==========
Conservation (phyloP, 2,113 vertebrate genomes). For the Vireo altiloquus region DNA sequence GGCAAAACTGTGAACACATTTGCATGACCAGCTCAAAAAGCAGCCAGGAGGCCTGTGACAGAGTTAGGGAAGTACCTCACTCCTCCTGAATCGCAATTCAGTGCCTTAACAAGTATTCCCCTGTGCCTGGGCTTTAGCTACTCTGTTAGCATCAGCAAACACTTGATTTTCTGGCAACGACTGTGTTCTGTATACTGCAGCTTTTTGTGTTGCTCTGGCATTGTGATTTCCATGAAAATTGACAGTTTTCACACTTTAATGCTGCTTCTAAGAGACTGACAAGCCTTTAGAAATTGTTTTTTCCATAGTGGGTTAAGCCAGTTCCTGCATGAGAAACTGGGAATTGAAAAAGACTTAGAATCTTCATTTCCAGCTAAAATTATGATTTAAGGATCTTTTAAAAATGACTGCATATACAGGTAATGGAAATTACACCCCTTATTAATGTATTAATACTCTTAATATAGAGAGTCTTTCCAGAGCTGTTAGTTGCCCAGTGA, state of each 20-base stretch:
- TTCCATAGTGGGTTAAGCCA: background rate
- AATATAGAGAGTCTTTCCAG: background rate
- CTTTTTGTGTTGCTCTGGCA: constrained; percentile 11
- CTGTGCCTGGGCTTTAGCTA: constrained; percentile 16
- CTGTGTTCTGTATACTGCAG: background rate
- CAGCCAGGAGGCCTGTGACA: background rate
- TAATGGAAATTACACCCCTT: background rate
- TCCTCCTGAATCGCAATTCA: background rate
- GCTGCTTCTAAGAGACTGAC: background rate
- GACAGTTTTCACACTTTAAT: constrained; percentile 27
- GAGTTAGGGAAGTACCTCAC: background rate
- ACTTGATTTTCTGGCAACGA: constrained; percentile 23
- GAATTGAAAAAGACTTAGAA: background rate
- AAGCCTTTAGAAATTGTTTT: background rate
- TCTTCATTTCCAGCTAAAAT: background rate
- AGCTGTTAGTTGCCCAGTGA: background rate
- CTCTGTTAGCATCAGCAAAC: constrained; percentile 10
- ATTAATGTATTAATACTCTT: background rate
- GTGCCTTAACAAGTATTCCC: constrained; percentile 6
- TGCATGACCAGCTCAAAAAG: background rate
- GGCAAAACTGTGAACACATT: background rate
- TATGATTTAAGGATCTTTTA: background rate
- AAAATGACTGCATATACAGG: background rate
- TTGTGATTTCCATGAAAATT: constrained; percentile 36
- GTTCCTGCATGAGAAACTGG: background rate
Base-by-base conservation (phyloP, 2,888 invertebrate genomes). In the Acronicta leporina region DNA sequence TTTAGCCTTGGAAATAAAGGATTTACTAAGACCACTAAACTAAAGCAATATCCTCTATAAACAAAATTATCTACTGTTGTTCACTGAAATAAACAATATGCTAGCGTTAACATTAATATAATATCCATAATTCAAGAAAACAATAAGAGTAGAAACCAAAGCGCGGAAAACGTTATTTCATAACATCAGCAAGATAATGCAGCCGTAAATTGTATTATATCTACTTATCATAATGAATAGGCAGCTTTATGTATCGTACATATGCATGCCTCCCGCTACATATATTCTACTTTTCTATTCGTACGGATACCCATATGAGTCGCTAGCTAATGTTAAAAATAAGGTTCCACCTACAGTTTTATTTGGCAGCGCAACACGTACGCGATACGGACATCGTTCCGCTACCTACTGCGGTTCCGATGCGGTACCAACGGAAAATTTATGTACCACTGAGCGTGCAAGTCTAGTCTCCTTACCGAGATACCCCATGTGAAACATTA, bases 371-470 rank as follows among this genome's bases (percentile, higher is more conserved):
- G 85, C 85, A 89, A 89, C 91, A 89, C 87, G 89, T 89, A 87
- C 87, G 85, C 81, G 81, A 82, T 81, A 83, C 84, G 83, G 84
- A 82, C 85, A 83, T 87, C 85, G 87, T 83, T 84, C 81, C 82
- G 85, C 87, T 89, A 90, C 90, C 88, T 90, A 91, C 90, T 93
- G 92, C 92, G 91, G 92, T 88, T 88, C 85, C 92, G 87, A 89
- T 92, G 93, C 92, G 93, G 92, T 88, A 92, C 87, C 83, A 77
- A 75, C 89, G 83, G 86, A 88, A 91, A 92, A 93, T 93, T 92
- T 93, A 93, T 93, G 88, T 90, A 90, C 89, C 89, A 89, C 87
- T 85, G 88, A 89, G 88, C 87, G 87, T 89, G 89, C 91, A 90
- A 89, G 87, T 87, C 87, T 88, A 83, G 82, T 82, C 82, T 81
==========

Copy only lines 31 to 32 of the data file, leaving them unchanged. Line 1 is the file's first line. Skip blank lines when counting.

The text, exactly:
- G 85, C 87, T 89, A 90, C 90, C 88, T 90, A 91, C 90, T 93
- G 92, C 92, G 91, G 92, T 88, T 88, C 85, C 92, G 87, A 89